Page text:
Extra

In Trump’s election survey, the Justice Department is issuing several subpoenas

Written by Javed Iqbal

The Justice Department stepped up its criminal investigation into a plan by Donald J. Trump and his allies to create so-called fake electoral lists in an attempt to keep Mr. Trump in power during the 2020 election, when federal agents delivered subpoenas to the grand jury Wednesday at least three people associated with the plan.

One of those who received a subpoena, according to two people familiar with the case, was Brad Carver, a lawyer and official from the Georgia Republican Party, who claimed to be one of Mr. Trump’s voters in the state, which was won by Joseph R. Biden Jr.

Another petitioner was Thomas Lane, an official who worked on behalf of Mr. Trump’s campaign in Arizona and New Mexico, people said.

A third person, Sean Flynn, a Trump campaign assistant in Michigan, also received a subpoena, according to people familiar with the matter. The issuance of new subpoenas was first reported by The Washington Post.

None of the three men could be reached for comment on the subpoenas.

The fake election plan is in focus for one of two well-known branches of the Justice Department’s broad jury investigation of Mr. Trump’s multiple and locked-in attempts to undermine the election. The other has focused on a broad crowd of political organizers, White House aides and members of Congress connected in various ways with Mr. Trump’s fire speech near the White House, which preceded the storm of the Capitol on January 6, 2021.

This latest round of activity in the Ministry of Justice’s inquiry came amid Parliament’s committee’s high – profile hearings on Mr. Trump’s efforts to reverse the election outcome. It also comes less than a month after a previous round of subpoenas by the grand jury, which revealed that prosecutors have sought information about the role a group of pro-Trump lawyers played in the fake election campaign. These attorneys included Rudolph W. Giuliani, John Eastman, Boris Epshteyn, Jenna Ellis, Kenneth Chesebro, James Troupis, and Justin Clark.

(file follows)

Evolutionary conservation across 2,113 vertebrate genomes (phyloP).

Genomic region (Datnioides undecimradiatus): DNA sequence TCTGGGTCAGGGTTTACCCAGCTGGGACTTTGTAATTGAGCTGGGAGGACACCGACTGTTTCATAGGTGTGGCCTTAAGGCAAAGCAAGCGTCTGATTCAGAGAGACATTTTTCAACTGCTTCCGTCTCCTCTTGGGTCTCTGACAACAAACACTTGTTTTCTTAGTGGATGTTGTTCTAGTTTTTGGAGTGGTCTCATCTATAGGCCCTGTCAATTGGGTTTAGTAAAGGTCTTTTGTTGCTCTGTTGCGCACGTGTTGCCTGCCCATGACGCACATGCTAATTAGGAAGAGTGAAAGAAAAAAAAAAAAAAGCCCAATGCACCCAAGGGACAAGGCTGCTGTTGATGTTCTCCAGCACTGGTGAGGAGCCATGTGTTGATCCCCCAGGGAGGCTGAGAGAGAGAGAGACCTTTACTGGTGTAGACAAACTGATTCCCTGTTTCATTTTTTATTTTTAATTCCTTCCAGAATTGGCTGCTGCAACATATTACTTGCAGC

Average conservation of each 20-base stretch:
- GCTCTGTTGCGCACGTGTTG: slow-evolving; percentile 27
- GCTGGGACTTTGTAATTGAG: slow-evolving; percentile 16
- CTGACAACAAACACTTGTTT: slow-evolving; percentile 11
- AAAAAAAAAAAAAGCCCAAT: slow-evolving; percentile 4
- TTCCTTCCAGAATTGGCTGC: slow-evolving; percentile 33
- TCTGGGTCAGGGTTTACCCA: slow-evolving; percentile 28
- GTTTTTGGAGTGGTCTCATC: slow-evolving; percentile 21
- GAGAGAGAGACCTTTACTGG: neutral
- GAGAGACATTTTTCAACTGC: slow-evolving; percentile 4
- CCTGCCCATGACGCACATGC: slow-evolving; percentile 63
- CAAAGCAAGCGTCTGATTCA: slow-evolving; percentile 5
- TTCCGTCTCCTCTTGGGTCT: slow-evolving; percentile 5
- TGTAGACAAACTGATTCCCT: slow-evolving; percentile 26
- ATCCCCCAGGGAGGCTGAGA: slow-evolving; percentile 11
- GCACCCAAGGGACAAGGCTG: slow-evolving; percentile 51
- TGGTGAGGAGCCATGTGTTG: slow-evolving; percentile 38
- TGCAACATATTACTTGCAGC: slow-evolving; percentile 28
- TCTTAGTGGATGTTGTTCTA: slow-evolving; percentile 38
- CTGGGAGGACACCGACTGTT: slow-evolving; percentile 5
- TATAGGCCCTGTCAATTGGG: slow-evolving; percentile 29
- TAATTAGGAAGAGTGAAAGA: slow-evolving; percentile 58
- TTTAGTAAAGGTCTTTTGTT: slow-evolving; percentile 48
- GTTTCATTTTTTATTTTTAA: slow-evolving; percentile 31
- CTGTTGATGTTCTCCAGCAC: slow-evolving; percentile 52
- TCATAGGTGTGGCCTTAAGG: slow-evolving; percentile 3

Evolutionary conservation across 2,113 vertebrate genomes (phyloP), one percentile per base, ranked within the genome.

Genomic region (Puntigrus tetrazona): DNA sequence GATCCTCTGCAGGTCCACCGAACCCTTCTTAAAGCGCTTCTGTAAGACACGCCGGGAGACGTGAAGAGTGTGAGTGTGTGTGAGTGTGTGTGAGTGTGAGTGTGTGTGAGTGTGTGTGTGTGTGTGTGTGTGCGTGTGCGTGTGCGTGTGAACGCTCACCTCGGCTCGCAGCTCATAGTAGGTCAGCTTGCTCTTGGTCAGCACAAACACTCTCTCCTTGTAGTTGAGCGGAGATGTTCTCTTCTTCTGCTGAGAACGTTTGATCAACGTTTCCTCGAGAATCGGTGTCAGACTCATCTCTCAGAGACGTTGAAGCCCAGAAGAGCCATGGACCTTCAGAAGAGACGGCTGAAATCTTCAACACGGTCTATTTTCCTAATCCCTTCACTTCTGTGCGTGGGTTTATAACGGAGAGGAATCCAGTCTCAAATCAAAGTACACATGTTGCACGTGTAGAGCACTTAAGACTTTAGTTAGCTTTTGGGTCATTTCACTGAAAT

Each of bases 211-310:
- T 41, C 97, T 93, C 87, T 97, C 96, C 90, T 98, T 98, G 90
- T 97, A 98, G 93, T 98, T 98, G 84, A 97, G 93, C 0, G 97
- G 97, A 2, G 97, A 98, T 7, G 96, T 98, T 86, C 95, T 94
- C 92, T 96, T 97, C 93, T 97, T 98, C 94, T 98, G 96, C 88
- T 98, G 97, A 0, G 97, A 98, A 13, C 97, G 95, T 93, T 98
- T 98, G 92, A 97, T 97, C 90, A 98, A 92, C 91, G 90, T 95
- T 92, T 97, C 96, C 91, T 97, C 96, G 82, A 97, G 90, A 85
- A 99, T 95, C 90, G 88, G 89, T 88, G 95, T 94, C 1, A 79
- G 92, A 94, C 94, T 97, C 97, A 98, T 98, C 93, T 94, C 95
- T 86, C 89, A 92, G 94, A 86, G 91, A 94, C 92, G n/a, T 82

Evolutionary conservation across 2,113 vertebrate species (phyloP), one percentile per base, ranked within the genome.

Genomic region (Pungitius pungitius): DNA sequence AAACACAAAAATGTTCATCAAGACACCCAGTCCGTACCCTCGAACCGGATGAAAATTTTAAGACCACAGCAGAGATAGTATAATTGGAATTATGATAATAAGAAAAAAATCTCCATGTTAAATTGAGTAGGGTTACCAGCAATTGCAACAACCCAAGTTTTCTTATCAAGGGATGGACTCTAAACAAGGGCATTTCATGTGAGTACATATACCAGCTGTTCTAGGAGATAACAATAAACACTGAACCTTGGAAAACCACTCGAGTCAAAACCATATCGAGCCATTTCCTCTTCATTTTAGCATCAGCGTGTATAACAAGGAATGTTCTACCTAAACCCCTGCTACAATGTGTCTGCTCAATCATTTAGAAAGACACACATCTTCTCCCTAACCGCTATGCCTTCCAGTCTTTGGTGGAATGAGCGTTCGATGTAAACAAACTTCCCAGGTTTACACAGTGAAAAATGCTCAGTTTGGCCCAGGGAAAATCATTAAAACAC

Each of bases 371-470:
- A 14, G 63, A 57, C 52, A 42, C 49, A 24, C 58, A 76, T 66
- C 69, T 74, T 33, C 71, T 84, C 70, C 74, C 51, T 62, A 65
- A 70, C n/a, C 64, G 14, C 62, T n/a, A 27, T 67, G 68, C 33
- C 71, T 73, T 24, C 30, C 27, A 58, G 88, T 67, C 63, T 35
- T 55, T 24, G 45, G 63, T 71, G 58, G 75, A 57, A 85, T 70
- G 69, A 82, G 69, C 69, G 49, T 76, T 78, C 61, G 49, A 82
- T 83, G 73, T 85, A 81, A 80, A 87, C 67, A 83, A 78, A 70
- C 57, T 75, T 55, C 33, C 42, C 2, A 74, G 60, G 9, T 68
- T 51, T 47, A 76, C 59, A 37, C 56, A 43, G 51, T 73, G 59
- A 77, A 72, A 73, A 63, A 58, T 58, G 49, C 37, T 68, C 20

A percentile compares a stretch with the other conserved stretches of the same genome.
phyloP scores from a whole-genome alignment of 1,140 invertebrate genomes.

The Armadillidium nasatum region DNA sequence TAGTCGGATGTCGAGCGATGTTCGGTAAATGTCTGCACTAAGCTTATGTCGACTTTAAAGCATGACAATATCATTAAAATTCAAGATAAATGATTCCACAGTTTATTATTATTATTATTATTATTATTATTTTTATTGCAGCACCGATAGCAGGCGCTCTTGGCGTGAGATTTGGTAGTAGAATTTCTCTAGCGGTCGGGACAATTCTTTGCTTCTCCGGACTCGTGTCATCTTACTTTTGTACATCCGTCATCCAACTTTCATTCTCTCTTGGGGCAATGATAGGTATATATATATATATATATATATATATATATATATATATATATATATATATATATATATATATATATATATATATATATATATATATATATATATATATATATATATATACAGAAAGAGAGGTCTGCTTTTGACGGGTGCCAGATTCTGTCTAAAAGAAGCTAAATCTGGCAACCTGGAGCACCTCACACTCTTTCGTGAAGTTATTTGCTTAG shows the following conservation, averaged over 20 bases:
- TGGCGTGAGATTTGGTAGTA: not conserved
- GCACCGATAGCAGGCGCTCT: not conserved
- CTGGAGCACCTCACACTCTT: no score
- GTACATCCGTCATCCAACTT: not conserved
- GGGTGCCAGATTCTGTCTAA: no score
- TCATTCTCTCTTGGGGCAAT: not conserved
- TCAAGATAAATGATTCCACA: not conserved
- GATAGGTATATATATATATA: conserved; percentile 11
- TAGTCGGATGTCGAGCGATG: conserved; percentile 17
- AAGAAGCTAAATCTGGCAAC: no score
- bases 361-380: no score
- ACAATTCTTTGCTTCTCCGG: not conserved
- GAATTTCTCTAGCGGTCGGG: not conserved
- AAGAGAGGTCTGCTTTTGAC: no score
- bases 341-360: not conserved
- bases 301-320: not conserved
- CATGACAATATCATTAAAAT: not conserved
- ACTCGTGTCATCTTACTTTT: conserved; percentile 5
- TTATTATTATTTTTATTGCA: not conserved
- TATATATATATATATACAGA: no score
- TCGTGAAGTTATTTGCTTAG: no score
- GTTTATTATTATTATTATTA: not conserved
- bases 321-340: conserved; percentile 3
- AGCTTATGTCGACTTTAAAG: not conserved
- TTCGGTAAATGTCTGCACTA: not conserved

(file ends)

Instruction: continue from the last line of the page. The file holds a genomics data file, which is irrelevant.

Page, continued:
The subpoenas, issued by a grand jury in Washington, have also sought records and information about other pro-Trump figures such as Bernard B. Kerik, the former New York City police commissioner and a longtime ally of Mr. Giuliani.

Many of the lawyers mentioned in the summonses were also mentioned on Tuesday at the public hearing of Parliament’s committee Mr. Trump’s extensive press campaign to persuade government officials to help him stay in office.

At the hearing, the committee for the first time linked Mr Trump directly to the plan and introduced a recorded statement from Ronna McDaniel, chair of the Republican National Committee, in which she recounted how Mr Trump called her and put Mr Eastman. on the phone “to talk about the importance of the RNC helping the campaign bring together these contingent voters.”

The first subpoenas in the false election inquiry were largely sent to people in important swing states who almost participated in the plan but eventually did not do so for various reasons. This new round of subpoenas appears to be the first time Trump campaign officials have been brought into the investigation, marking a small but potentially significant step closer to Mr Trump himself.

The plan to create pro-Trump voters in states won by Mr. The bite was among the earliest and most comprehensive of several plans from Mr. Trump and his allies about overthrowing the election results. It involved lawyers, government officials, the White House and campaign assistants and members of Congress.

The plan was developed when Mr. Trump and his allies sought to advance baseless allegations of widespread electoral fraud in key swing states and persuade government officials to reverse their certification of Mr. Trump. Biden’s victory. It was intended to have the pro-Trump boards in place when Vice President Mike Pence oversaw the official certification of electoral votes during a joint congressional session on January 6, 2021.

Mr. Trump and others close to him launched a relentless effort in the weeks leading up to Jan. 6 to persuade Mr. Pence to either count the pro-Trump voters and give Mr. Trump a victory in Electoral College or to declare that the election was uncertain because competing electoral lists had been received in several states.

The idea was to buy Mr. Trump more time to pursue his baseless allegations of fraud or potentially send the election to the House of Representatives, where each state delegation would get a single vote. Because more delegations were controlled by Republicans than by Democrats, Mr. Trump could have won.

Adam Goldman and Glenn Thrush contributed with reporting.

About the author

Javed Iqbal

Leave a Comment